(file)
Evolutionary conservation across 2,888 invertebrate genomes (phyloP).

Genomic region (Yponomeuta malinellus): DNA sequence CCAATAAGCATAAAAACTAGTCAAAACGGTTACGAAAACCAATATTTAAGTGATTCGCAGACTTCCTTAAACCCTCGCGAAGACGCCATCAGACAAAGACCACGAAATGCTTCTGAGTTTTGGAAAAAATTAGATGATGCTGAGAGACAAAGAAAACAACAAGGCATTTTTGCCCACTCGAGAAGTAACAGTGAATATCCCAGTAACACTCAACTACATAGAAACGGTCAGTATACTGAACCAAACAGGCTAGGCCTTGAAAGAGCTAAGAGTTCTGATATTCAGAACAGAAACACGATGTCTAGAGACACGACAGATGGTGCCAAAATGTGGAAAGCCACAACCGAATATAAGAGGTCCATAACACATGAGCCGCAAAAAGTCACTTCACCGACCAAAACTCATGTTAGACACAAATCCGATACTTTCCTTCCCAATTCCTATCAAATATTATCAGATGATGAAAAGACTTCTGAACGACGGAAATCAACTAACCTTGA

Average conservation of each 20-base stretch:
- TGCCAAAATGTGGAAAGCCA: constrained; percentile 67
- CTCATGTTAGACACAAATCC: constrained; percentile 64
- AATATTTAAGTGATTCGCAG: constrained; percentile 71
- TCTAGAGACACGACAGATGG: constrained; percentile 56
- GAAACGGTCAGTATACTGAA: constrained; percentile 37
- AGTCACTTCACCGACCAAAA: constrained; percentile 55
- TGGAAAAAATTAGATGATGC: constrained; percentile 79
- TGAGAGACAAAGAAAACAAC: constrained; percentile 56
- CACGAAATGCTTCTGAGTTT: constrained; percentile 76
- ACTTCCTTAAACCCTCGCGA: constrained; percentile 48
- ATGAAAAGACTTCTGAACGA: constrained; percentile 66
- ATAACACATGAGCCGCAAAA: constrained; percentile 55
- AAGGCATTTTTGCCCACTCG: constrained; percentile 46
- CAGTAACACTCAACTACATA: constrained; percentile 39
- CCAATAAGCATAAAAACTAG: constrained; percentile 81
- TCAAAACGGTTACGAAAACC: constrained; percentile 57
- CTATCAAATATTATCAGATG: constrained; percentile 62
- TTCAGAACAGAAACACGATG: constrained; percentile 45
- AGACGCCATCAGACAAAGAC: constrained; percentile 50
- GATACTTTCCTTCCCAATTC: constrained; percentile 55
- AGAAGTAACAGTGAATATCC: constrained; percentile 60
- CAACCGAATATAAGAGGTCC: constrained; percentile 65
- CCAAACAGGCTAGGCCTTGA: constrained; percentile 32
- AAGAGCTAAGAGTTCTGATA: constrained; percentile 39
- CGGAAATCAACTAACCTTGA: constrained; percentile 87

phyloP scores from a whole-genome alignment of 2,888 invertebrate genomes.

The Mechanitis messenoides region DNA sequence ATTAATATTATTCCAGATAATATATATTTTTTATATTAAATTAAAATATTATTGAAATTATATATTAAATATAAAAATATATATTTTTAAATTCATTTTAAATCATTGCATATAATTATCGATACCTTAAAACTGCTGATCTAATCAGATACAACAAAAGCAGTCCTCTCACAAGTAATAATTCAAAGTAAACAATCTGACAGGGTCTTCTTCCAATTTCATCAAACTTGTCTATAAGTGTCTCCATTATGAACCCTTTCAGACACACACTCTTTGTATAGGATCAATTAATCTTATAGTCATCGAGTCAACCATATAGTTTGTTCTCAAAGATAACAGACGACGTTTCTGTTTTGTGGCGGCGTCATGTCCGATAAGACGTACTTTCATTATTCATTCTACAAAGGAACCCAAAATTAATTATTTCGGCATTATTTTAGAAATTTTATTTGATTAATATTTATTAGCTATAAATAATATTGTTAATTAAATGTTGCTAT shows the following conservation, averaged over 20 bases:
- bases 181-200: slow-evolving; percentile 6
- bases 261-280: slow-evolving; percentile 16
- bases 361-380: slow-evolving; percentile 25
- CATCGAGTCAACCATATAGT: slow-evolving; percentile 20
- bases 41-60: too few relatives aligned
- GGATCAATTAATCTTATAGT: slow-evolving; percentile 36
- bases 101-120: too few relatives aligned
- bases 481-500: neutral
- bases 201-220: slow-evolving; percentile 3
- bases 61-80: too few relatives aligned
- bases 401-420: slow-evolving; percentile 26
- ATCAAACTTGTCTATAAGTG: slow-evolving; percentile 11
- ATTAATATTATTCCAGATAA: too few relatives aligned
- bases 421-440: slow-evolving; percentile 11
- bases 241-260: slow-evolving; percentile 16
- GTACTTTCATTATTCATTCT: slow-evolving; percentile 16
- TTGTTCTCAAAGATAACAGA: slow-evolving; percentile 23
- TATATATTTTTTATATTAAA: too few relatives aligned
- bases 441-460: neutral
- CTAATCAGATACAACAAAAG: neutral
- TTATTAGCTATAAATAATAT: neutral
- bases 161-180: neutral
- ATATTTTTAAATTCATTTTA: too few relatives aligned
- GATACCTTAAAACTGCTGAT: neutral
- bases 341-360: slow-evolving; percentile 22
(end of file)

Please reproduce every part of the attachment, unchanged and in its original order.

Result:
Evolutionary conservation across 2,888 invertebrate genomes (phyloP).

Genomic region (Yponomeuta malinellus): DNA sequence CCAATAAGCATAAAAACTAGTCAAAACGGTTACGAAAACCAATATTTAAGTGATTCGCAGACTTCCTTAAACCCTCGCGAAGACGCCATCAGACAAAGACCACGAAATGCTTCTGAGTTTTGGAAAAAATTAGATGATGCTGAGAGACAAAGAAAACAACAAGGCATTTTTGCCCACTCGAGAAGTAACAGTGAATATCCCAGTAACACTCAACTACATAGAAACGGTCAGTATACTGAACCAAACAGGCTAGGCCTTGAAAGAGCTAAGAGTTCTGATATTCAGAACAGAAACACGATGTCTAGAGACACGACAGATGGTGCCAAAATGTGGAAAGCCACAACCGAATATAAGAGGTCCATAACACATGAGCCGCAAAAAGTCACTTCACCGACCAAAACTCATGTTAGACACAAATCCGATACTTTCCTTCCCAATTCCTATCAAATATTATCAGATGATGAAAAGACTTCTGAACGACGGAAATCAACTAACCTTGA

Average conservation of each 20-base stretch:
- TGCCAAAATGTGGAAAGCCA: constrained; percentile 67
- CTCATGTTAGACACAAATCC: constrained; percentile 64
- AATATTTAAGTGATTCGCAG: constrained; percentile 71
- TCTAGAGACACGACAGATGG: constrained; percentile 56
- GAAACGGTCAGTATACTGAA: constrained; percentile 37
- AGTCACTTCACCGACCAAAA: constrained; percentile 55
- TGGAAAAAATTAGATGATGC: constrained; percentile 79
- TGAGAGACAAAGAAAACAAC: constrained; percentile 56
- CACGAAATGCTTCTGAGTTT: constrained; percentile 76
- ACTTCCTTAAACCCTCGCGA: constrained; percentile 48
- ATGAAAAGACTTCTGAACGA: constrained; percentile 66
- ATAACACATGAGCCGCAAAA: constrained; percentile 55
- AAGGCATTTTTGCCCACTCG: constrained; percentile 46
- CAGTAACACTCAACTACATA: constrained; percentile 39
- CCAATAAGCATAAAAACTAG: constrained; percentile 81
- TCAAAACGGTTACGAAAACC: constrained; percentile 57
- CTATCAAATATTATCAGATG: constrained; percentile 62
- TTCAGAACAGAAACACGATG: constrained; percentile 45
- AGACGCCATCAGACAAAGAC: constrained; percentile 50
- GATACTTTCCTTCCCAATTC: constrained; percentile 55
- AGAAGTAACAGTGAATATCC: constrained; percentile 60
- CAACCGAATATAAGAGGTCC: constrained; percentile 65
- CCAAACAGGCTAGGCCTTGA: constrained; percentile 32
- AAGAGCTAAGAGTTCTGATA: constrained; percentile 39
- CGGAAATCAACTAACCTTGA: constrained; percentile 87

phyloP scores from a whole-genome alignment of 2,888 invertebrate genomes.

The Mechanitis messenoides region DNA sequence ATTAATATTATTCCAGATAATATATATTTTTTATATTAAATTAAAATATTATTGAAATTATATATTAAATATAAAAATATATATTTTTAAATTCATTTTAAATCATTGCATATAATTATCGATACCTTAAAACTGCTGATCTAATCAGATACAACAAAAGCAGTCCTCTCACAAGTAATAATTCAAAGTAAACAATCTGACAGGGTCTTCTTCCAATTTCATCAAACTTGTCTATAAGTGTCTCCATTATGAACCCTTTCAGACACACACTCTTTGTATAGGATCAATTAATCTTATAGTCATCGAGTCAACCATATAGTTTGTTCTCAAAGATAACAGACGACGTTTCTGTTTTGTGGCGGCGTCATGTCCGATAAGACGTACTTTCATTATTCATTCTACAAAGGAACCCAAAATTAATTATTTCGGCATTATTTTAGAAATTTTATTTGATTAATATTTATTAGCTATAAATAATATTGTTAATTAAATGTTGCTAT shows the following conservation, averaged over 20 bases:
- bases 181-200: slow-evolving; percentile 6
- bases 261-280: slow-evolving; percentile 16
- bases 361-380: slow-evolving; percentile 25
- CATCGAGTCAACCATATAGT: slow-evolving; percentile 20
- bases 41-60: too few relatives aligned
- GGATCAATTAATCTTATAGT: slow-evolving; percentile 36
- bases 101-120: too few relatives aligned
- bases 481-500: neutral
- bases 201-220: slow-evolving; percentile 3
- bases 61-80: too few relatives aligned
- bases 401-420: slow-evolving; percentile 26
- ATCAAACTTGTCTATAAGTG: slow-evolving; percentile 11
- ATTAATATTATTCCAGATAA: too few relatives aligned
- bases 421-440: slow-evolving; percentile 11
- bases 241-260: slow-evolving; percentile 16
- GTACTTTCATTATTCATTCT: slow-evolving; percentile 16
- TTGTTCTCAAAGATAACAGA: slow-evolving; percentile 23
- TATATATTTTTTATATTAAA: too few relatives aligned
- bases 441-460: neutral
- CTAATCAGATACAACAAAAG: neutral
- TTATTAGCTATAAATAATAT: neutral
- bases 161-180: neutral
- ATATTTTTAAATTCATTTTA: too few relatives aligned
- GATACCTTAAAACTGCTGAT: neutral
- bases 341-360: slow-evolving; percentile 22